- Nielsen LA, Henriksson KG: Pathophysiological mechanisms in chronic musculoskeletal pain (fibromyalgia): the role of central and peripheral sensitization and pain disinhibition. Best Pract Res Clin Rheumatol. 2007, 21: 465-480. 10.1016/j.berh.2007.03.007.PubMedView ArticleGoogle Scholar
- White A, Cummings M, Barlas P, Cardini F, Filshie J, Foster NE, Lundeberg T, Stener-Victorin E, Witt C: Defining an adequate dose of acupuncture using a neurophysiological approach – a narrative review of the literature. Acupunct Med. 2008, 26: 111-120.PubMedView ArticleGoogle Scholar
- Thomas M, Lundeberg T: Does acupuncture work?. Pain Clinical Updates. 1996, IV: 1-11.Google Scholar
- Lund I, Lundeberg T: Aspects of pain, its assessment and evaluation from an acupuncture perspective. Acupunct Med. 2006, 24: 109-117.PubMedView ArticleGoogle Scholar
- Lundeberg T, Lund I: Did 'The Princess on the Pea' suffer from fibromyalgia syndrome? The influence on sleep and the effects of acupuncture. Acupunct Med. 2007, 25: 184-197.PubMedView ArticleGoogle Scholar
- Robinson N: Integrated traditional Chinese medicine. Complement Ther Clin Pract. 2006, 12: 132-140. 10.1016/j.ctcp.2006.01.006.PubMedView ArticleGoogle Scholar
- Yu F, Takahashi T, Moriya J, Kawaura K, Yamakawa J, Kusaka K, Itoh T, Morimoto S, Yamaguchi N, Kanda T: Traditional Chinese medicine and Kampo: a review from the distant past for the future. J Int Med Res. 2006, 34: 231-239.PubMedView ArticleGoogle Scholar
- Foster NE, Thomas E, Barlas P, Hill JC, Young J, Mason E, Hay EM: Acupuncture as an adjunct to exercise based physiotherapy for osteoarthritis of the knee: randomized controlled trial. BMJ. 2007, 335: 436-10.1136/bmj.39280.509803.BE.PubMed CentralPubMedView ArticleGoogle Scholar
- Vas J, Ortega C, Olmo V, Perez-Fernandez F, Hernandez L, Medina I, Seminario JM, Herrera A, Luna F, Perea-Milla E, Mendez C, Madrazo F, Jimenez C, Ruiz MA, Aguilar I: Single-point acupuncture and physiotherapy for the treatment of painful shoulder: a multicentre randomized controlled trial. Rheumatolog. 2008, 47: 887-993. 10.1093/rheumatology/ken040.View ArticleGoogle Scholar
- Nordin M: Low-threshold mechanoreceptive and nociceptive units with unmyelinated fibres in the human supraorbital nerve. J Physiol. 1990, 426: 229-240.PubMed CentralPubMedView ArticleGoogle Scholar
- Campbell A: The limbic system and emotion in relation to acupuncture. Acupunct Med. 1999, 17: 124-View ArticleGoogle Scholar
- Johansen-Berg H, Christensen V, Woolrich M, Matthews PM: Attention to touch modulates activity in both primary and secondary somatosensory areas. Neuroreport. 2000, 11: 1237-1241. 10.1097/00001756-200004270-00019.PubMedView ArticleGoogle Scholar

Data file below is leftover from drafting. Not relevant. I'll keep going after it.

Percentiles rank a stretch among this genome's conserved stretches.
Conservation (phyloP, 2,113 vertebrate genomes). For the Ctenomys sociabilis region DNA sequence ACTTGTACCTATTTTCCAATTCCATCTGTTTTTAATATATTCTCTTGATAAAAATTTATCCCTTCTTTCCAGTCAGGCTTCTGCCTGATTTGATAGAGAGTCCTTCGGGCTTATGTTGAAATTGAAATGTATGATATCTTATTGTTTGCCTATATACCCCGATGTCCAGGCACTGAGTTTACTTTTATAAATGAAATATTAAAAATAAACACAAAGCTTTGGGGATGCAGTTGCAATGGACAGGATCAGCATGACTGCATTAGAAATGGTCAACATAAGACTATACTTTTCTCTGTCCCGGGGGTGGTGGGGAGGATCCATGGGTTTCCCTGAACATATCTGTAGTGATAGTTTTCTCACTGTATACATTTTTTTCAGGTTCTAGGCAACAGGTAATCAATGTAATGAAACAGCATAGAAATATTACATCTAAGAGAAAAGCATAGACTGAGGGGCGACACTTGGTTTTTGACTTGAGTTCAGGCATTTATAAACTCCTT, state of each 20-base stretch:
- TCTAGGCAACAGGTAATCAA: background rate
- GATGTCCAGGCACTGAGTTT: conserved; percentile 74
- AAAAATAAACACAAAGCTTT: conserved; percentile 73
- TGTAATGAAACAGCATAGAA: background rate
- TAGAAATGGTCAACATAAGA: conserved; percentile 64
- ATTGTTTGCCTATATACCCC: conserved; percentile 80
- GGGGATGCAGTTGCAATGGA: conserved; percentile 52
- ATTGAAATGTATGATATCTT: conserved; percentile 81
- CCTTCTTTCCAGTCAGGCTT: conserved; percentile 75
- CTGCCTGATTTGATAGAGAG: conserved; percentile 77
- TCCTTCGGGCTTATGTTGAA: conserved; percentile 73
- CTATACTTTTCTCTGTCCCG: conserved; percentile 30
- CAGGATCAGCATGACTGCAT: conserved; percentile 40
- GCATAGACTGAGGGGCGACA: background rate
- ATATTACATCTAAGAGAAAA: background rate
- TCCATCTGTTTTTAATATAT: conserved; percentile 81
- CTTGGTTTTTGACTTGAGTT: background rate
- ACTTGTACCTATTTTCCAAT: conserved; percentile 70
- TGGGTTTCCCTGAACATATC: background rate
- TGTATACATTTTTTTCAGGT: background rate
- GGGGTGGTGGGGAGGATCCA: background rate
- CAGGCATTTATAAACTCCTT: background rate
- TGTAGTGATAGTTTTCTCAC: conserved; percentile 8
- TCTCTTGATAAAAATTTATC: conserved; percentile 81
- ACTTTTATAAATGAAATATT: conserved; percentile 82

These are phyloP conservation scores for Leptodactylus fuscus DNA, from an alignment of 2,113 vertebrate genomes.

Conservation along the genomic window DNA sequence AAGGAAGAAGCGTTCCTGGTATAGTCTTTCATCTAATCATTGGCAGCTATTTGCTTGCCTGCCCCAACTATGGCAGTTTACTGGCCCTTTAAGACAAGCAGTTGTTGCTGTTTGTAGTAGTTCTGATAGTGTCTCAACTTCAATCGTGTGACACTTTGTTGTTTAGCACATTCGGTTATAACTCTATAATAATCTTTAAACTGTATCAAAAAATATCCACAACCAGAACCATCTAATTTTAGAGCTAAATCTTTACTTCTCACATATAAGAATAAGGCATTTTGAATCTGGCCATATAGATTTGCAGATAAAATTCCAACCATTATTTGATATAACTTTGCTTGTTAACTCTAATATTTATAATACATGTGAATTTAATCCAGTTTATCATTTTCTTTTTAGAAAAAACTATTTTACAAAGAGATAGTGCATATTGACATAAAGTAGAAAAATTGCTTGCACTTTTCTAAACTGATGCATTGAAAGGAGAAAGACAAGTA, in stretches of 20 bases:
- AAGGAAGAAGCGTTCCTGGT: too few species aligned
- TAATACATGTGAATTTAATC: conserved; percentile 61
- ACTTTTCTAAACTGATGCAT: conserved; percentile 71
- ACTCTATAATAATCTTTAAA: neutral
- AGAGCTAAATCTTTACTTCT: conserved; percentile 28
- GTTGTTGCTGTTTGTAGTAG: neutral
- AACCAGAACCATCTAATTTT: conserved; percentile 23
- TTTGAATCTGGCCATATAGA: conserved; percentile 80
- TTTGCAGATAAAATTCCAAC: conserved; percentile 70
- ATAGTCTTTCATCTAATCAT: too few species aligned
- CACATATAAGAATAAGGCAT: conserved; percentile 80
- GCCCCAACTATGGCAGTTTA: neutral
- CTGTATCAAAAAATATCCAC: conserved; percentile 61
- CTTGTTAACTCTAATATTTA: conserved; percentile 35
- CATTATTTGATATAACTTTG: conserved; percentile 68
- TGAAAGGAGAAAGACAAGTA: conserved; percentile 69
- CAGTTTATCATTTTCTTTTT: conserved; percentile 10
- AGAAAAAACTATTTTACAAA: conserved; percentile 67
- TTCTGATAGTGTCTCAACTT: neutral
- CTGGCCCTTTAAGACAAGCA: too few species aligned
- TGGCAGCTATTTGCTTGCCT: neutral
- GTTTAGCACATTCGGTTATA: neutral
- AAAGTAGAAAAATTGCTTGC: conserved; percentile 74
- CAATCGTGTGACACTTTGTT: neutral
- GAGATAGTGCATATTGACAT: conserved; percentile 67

- Olausson H, Lamarre Y, Backlund H, Morin C, Wallin BG, Starck G, Ekholm S, Strigo I, Worsley K, Vallbo AB, Bushnell MC: Unmyelinated tactile afferents signal touch and project to insular cortex. Nat Neurosci. 2002, 5: 900-904. 10.1038/nn896.PubMedView ArticleGoogle Scholar
- Wessberg J, Olausson H, Fernstrom KW, Vallbo AB: Receptive field properties of unmyelinated tactile afferents in the human skin. J Neurophysiol. 2003, 89: 1567-1575. 10.1152/jn.00256.2002.PubMedView ArticleGoogle Scholar
- Cole J, Bushnell MC, McGlone F, Elam M, Lamarre Y, Vallbo A, Olausson H: Unmyelinated tactile afferents underpin detection of low-force monofilaments. Muscle Nerve. 2006, 34: 105-107. 10.1002/mus.20534.PubMedView ArticleGoogle Scholar
- Wang SM, Kain ZN, White P: Acupuncture analgesia: I: The scientific basis. Anesth Analg. 2008, 106: 602-610.PubMedView ArticleGoogle Scholar
- Okada K, Kawakita K: Analgesic Action of Acupuncture and Moxibustion: A Review of Unique Approaches in Japan. Evid Based Complement Alternat Med. 2007,Google Scholar
- Lin JG, Chen WL: Acupuncture analgesia: a review of its mechanisms of actions. Am J Chin Med. 2008, 36: 635-645. 10.1142/S0192415X08006107.PubMedView ArticleGoogle Scholar
- Zhao ZQ: Neural mechanisms underlying acupuncture analgesia. Prog Neurobiol. 2008, 85: 335-375. 10.1016/j.pneurobio.2008.05.004.View ArticleGoogle Scholar
- Han JS: Acupuncture and endorphins. Neurosci Lett. 2004, 361: 258-261. 10.1016/j.neulet.2003.12.019.PubMedView ArticleGoogle Scholar
- Chae Y, Kim SY, Park HS, Lee H, Park HJ: Experimentally manipulating perceptions regarding acupuncture elicits different responses to the identical acupuncture stimulation. Physiol Behav. 2008, 95: 515-520. 10.1016/j.physbeh.2008.07.027.PubMedView ArticleGoogle Scholar
- Mao JJ, Armstrong K, Farrar JT, Bowman MA: Acupuncture expectancy scale: development and preliminary validation in China. Explore (NY). 2007, 3: 372-377.View ArticleGoogle Scholar
- Harris RE, Gracely RH, McLean SA, Williams DA, Giesecke T, Petzke F, Sen A, Clauw DJ: Comparison of clinical and evoked pain measures in fibromyalgia. J Pain. 2006, 7: 521-527. 10.1016/j.jpain.2006.01.455.PubMedView ArticleGoogle Scholar
- Kong J, Gollub RL, Rosman IS, Webb JM, Vangel MG, Kirsch I, Kaptchuk TJ: Brain activity associated with expectancy-enhanced placebo analgesia as measured by functional magnetic resonance imaging. J Neurosci. 2006, 26: 381-388. 10.1523/JNEUROSCI.3556-05.2006.PubMedView ArticleGoogle Scholar
- Pariente J, White P, Frackowiak RS, Lewith G: Expectancy and belief modulate the neuronal substrates of pain treated by acupuncture. Neuroimage. 2005, 25: 1161-1167. 10.1016/j.neuroimage.2005.01.016.PubMedView ArticleGoogle Scholar